The thrice postponed new production of Tchaikovsky’s "Nutcracker" by Mikhail Shemyakin and musical director Valery Gergiev was given its premiere on Feb. 12 at the Mariinsky Theater. Gergiev, at Shemyakin’s request, had uniquely granted him permission to redesign not only the stage sets and costumes but also the story line. The aim was to return to the phantasmagoric tale by German writer E.T.A. Hoffmann and strip away the cloying sweetness of Marius Petipa’s very much adapted version.
When the curtain rises, the audience is exposed at once to Shemyakin’s uncompromising vision of the grotesque. The walls of the kitchen in Legal Counselor Stahlbaum’s house are lined with animal carcasses; wild-boar, deer and pig heads look down on the stage; sausages hang from the ceiling and rats in Venetian carnival masks with excessively long noses scurry around. A Christmas tree in the shape of a woman decorates an enormous room filled with a vast number of props. But patently overwhelmed by the powerful sets, costumes, and masks, the new "Nutcracker" looks more like a showcase for visual art dominated by pantomime and farce than for dance. In good part, this is dictated by the accelerated tempi, which Valery Gergiev claims are true to the composer’s original notations, but make classical dance movements problematic.
Some of the most dramatic moments of the ballet, such as the "Growing of the Christmas Tree," which Tchaikovsky expresses musically in a strongly tragic mood, have not found an adequate choreographic solution. Additionally, Herr Drosselmeyer (Anton Adasinsky) watches the descent of a multicolored sphere that moves lower and lower until he is crushed. It is all very engaging but not what the music expresses: namely hopes, dreams and a desire to leave the world and fly.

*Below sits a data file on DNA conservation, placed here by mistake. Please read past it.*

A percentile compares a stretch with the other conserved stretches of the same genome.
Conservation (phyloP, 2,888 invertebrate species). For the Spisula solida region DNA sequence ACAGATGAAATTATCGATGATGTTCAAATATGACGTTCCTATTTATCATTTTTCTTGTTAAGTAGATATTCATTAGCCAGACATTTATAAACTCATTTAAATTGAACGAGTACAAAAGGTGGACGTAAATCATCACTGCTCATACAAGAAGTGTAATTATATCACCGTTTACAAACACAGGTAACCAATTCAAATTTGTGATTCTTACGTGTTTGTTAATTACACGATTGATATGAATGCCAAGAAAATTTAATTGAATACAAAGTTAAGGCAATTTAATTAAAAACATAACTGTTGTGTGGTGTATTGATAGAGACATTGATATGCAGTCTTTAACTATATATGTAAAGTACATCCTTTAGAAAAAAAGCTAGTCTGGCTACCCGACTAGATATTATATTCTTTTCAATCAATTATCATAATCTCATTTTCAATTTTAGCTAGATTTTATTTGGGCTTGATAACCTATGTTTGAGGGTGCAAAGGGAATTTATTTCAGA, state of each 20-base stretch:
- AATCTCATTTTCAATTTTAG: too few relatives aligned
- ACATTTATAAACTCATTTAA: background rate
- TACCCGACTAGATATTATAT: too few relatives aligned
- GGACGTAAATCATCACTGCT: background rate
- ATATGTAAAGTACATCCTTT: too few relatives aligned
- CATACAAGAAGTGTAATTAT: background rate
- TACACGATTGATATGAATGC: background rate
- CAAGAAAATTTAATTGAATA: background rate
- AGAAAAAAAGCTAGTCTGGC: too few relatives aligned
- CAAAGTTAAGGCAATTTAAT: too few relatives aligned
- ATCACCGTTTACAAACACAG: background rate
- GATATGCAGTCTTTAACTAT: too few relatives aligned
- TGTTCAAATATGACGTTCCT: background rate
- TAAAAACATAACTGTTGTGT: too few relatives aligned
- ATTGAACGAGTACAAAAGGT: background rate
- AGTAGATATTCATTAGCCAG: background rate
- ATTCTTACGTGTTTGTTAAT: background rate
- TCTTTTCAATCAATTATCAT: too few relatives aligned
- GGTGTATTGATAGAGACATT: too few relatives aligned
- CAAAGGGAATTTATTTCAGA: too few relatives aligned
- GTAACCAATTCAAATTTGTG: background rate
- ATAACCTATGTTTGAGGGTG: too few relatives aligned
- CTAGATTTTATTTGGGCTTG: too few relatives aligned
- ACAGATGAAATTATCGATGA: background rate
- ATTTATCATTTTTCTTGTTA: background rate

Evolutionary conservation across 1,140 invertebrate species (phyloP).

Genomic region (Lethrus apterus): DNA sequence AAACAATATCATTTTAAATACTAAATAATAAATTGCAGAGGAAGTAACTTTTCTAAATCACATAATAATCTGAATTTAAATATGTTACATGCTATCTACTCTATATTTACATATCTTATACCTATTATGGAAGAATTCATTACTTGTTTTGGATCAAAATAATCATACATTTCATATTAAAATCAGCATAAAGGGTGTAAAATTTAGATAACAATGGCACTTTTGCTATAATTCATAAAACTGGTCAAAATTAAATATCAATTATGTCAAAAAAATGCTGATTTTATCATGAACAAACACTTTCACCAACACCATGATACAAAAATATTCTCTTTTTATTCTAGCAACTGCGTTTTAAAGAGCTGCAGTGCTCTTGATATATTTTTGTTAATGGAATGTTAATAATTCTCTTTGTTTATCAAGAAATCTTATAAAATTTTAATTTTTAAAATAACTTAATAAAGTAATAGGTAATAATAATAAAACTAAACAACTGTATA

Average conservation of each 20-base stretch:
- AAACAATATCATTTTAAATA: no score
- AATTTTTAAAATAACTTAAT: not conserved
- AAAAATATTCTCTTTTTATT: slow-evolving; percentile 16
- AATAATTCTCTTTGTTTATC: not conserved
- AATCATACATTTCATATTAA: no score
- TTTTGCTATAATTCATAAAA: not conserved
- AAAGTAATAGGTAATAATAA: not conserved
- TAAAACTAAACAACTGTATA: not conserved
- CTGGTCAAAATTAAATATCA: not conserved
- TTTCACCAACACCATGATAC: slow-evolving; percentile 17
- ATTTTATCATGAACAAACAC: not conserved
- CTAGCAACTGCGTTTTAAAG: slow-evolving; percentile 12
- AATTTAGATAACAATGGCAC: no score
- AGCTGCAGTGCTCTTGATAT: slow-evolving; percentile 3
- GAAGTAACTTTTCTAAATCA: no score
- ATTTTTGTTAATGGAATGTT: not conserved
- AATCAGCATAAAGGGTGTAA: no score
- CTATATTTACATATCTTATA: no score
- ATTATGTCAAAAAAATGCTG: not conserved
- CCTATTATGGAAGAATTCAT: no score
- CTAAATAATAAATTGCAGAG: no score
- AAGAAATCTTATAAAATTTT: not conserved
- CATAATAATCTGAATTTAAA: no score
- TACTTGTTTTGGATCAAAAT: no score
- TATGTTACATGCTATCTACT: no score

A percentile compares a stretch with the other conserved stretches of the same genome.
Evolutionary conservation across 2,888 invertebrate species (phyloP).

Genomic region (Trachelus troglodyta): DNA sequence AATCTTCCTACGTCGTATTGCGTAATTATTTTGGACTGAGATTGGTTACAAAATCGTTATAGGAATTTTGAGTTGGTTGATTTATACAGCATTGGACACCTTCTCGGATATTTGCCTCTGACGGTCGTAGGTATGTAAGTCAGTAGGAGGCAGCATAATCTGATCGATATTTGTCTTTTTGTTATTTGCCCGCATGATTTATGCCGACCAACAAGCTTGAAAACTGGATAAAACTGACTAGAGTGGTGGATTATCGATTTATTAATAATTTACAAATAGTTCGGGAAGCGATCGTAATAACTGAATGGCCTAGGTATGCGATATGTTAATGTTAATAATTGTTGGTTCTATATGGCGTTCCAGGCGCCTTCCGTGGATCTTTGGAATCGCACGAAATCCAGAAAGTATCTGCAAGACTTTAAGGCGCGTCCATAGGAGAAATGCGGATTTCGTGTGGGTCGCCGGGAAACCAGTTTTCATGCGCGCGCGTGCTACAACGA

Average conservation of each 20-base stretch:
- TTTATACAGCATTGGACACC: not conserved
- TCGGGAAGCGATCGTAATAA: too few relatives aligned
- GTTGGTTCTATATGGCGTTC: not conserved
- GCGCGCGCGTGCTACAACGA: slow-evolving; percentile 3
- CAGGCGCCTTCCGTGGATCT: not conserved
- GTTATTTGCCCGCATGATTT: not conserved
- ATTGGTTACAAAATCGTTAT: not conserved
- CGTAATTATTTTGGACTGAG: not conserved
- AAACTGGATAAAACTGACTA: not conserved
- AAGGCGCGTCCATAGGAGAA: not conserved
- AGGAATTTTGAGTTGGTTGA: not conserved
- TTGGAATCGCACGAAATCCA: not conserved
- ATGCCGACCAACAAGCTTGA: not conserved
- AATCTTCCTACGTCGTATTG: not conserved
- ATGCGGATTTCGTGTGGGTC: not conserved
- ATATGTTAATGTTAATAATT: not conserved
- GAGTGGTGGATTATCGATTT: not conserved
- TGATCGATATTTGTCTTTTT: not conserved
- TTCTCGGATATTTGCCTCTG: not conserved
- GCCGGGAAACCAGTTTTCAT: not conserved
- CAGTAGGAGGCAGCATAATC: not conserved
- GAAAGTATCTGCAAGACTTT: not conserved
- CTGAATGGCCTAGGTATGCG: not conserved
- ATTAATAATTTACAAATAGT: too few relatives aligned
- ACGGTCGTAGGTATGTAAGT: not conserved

One of the best parts is the "Snowflakes" dance. Dressed in black costumes decorated with rhinestones, they threaten Masha and the Nutcracker on their way to Konfektburg. The traditional favorites are also likely to please in the Shemyakin version. The "Waltz of the Flowers" and Masha’s and the Prince’s pas de deux are danced well by the corps de ballet and soloists Natalia Sologub and Adrian Fadeev, respectively.
Nonetheless, the fundamental flaw in this production is beyond the abilities of individual dancers to remedy. The re-thought "Nutcracker" collides with the music, which is Tchaikovsky’s and not Hoffmann’s. Tchaikovsky consciously did not follow Hoffmann. Also, parts of his score do not even sound like a sweet fairy tale. The "Dance of the Snowflakes" becomes a tragedy; the love pas de deux in the second act is about loneliness and elusive happiness; and the "Waltz of the Flowers" sounds melancholic. But nowhere is there a hint of irony or the grotesque, not surprising since neither of them belonged to Tchaikovsky’s lexicon.
If the authors of this version of "The Nutcracker" had wanted to restore Hoffmann's story, they should have found another composer. Changing the tempi does not change the intrinsic colors of the music any more than engaging a new designer changes its emotional content.
The next performances are March 10 and 31
THE MARIINSKY THEATER
1 Teatralny Pl.
Tel: (812) 114-1211